Thanks to a technology partnership announced in 1999, Delphi Automotive Systems and French auto maker PSA Peugeot Citroen unveil a Peugeot 206 concept car equipped with seven advanced technologies from Delphi, most of which are ready for production.

The 206 Environmental Technologies Demonstrator has Delphi's Energen 5 start-stop system, E-Steer electric power steering, non-thermal plasma exhaust after treatment, electro-mechanical “brake-by-wire” at all four corners, electronically controlled variable compressor, oil quality sensor and Delphi's common-rail diesel system.

The Energen 5 “E-Start” system automatically shuts off the engine when the car is not in gear and the clutch is let out. The alternator acts as an electric motor that starts the engine, making for fast and noise-free starting. In Paris driving experiments, the engine sat idle for 33% of the time, PSA reports. Fuel consumption and CO2 emissions improve by up to 15% in urban driving. E-Start is production ready.

Non-thermal plasma aftertreatment uses an electric field in the exhaust stream to break apart gas molecules so they can react more easily with the catalyst. It acts in conjunction with the PSA-developed filter to trap diesel particulate emissions.

The variable compressor has an electronic control unit that regulates the pressure in the refrigeration circuit regardless of variations of engine speed. The system can be managed to deliver the required cabin comfort level with minimum energy consumption.

Delphi already supplies E-Steer, which eliminates the hydraulic pump and operates on the battery, for the Fiat Punto in Europe. Delphi is preparing to produce E-Steer in Saginaw, MI, for a high-volume General Motors Corp. vehicle in 2004 for the U.S.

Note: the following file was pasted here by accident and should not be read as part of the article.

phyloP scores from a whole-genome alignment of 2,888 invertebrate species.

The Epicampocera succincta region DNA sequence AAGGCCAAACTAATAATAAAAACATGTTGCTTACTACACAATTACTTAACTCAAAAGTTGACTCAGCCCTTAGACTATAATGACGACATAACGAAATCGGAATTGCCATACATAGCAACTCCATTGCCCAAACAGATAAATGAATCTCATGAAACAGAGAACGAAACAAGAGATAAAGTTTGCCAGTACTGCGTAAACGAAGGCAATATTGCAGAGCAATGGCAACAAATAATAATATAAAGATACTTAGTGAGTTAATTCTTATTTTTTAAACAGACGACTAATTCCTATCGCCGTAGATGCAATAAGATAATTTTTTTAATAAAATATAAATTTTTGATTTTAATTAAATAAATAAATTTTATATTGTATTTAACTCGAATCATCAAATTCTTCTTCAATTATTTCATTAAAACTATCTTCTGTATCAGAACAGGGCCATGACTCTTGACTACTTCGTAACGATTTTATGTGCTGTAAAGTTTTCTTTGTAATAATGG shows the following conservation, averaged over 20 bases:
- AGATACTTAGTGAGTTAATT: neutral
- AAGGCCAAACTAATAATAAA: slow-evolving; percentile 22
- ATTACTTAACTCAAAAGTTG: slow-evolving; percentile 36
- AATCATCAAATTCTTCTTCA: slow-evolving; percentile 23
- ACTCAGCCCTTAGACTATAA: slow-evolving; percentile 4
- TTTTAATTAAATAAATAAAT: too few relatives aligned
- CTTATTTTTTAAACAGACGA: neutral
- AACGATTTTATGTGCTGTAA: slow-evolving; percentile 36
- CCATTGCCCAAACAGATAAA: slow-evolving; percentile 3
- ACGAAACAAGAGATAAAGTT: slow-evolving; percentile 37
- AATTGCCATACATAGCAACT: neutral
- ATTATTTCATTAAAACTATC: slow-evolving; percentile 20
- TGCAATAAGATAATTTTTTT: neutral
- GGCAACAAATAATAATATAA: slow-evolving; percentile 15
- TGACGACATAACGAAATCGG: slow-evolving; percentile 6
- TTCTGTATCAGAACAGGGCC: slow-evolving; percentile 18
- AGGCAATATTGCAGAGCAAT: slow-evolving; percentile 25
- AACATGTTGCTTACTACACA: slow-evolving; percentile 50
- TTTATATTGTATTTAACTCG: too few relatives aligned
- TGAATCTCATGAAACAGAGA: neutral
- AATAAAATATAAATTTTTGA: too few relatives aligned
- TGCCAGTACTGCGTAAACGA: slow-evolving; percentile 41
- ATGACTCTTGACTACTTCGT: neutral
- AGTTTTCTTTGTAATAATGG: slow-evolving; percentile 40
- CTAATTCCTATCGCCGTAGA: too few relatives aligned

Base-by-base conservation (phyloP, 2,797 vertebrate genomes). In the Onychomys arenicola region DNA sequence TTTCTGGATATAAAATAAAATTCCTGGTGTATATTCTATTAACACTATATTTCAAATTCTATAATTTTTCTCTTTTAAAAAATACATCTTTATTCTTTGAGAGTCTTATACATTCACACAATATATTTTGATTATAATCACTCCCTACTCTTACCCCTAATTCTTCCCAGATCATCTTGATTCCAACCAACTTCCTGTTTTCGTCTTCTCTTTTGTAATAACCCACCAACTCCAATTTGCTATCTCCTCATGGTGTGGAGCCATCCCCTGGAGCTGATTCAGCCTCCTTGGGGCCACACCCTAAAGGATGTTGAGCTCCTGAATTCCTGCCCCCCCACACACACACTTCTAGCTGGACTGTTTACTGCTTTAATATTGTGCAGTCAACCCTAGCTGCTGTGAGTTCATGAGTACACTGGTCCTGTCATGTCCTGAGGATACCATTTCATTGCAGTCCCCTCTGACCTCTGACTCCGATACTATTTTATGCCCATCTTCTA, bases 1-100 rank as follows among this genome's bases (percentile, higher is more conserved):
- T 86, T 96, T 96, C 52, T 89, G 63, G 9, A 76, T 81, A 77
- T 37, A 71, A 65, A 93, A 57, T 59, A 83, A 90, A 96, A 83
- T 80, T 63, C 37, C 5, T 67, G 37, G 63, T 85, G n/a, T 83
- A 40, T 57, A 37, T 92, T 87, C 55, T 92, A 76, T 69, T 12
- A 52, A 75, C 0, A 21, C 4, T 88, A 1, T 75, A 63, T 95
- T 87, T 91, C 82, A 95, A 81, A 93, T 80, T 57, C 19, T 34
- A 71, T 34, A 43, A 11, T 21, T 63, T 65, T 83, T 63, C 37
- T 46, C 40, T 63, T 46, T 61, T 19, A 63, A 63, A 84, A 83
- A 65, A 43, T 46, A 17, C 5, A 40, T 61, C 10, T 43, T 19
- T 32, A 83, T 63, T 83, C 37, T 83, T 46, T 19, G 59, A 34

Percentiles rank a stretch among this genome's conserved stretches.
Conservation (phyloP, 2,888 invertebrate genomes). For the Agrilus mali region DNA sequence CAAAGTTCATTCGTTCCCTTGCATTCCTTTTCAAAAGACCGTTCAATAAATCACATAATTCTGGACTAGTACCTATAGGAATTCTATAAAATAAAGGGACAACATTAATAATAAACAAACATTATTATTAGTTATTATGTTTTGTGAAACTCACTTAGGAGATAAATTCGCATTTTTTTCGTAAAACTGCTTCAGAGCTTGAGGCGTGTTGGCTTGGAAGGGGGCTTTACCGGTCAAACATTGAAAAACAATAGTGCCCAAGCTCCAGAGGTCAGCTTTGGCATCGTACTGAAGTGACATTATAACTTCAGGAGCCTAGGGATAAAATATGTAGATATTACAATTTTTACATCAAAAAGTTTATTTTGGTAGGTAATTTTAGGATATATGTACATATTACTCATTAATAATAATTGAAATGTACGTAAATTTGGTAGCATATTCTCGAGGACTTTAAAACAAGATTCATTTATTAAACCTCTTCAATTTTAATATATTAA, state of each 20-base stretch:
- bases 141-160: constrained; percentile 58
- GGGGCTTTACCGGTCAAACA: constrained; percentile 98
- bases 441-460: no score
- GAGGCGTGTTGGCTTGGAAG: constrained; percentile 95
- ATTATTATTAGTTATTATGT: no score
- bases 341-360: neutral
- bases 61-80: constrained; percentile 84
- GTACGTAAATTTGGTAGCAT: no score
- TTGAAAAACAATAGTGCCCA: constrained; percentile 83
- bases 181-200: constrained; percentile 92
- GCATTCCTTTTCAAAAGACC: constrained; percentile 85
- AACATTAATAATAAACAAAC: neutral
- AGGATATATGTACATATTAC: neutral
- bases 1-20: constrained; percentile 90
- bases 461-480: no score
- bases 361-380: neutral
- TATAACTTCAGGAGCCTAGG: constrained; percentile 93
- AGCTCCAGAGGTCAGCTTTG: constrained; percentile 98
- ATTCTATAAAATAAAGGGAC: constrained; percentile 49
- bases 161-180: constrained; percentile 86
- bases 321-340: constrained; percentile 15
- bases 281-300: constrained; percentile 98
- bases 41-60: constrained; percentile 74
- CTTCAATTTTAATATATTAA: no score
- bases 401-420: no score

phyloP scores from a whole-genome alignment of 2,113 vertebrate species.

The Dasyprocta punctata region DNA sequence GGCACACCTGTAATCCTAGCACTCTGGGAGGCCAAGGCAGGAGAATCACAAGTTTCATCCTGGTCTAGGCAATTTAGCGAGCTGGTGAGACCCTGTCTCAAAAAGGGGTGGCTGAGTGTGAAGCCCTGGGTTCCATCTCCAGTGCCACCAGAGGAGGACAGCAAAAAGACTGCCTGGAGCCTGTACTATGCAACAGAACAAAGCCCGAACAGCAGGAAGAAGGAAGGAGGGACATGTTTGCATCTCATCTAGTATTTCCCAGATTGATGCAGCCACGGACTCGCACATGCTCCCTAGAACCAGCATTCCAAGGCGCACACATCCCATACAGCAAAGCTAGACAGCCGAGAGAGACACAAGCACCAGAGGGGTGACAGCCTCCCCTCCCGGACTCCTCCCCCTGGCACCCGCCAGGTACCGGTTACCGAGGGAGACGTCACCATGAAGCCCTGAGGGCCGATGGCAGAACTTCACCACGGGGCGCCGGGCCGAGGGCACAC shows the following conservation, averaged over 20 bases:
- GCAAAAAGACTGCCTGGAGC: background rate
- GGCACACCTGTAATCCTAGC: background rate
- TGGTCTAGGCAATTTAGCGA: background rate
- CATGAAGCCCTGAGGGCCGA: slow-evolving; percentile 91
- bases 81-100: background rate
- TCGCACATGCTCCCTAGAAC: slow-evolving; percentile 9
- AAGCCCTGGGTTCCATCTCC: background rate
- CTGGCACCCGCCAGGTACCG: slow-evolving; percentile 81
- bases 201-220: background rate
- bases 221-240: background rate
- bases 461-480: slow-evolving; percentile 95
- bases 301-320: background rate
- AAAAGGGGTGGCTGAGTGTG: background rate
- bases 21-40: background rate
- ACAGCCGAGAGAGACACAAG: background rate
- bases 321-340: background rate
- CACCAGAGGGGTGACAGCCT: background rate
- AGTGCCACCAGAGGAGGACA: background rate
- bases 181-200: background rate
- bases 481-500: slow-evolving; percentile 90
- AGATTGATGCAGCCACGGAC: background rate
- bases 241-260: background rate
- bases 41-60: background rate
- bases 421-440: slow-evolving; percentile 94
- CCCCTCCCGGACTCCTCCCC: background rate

The oil-quality sensor monitors the viscosity of the engine oil and can expand intervals in between oil changes by up to 70%. Delphi says the feature is production-ready for gasoline engines.

Due to inclement weather, the companies could offer the demo vehicle for only short rides in an underground parking deck at Delphi's Troy, MI, headquarters. Still, driving it was impressive. Energen 5 made for extremely quiet starting, even in a turbodiesel.

The electro-mechanical brakes were firm and responsive, without feeling over-assisted. A driver would struggle to tell the difference between a conventional braking system and this one, even though the 206 has no hydraulic brake lines, fluid, master cylinder or vacuum booster.

The system uses four electro-mechanical calipers, an integrated electric parking brake and a pedal feel emulator, as well as lightweight aluminum metal matrix composite brake discs. The first system to reach production is not likely to be full brake-by-wire but a hybrid due to regulatory issues, Delphi officials say.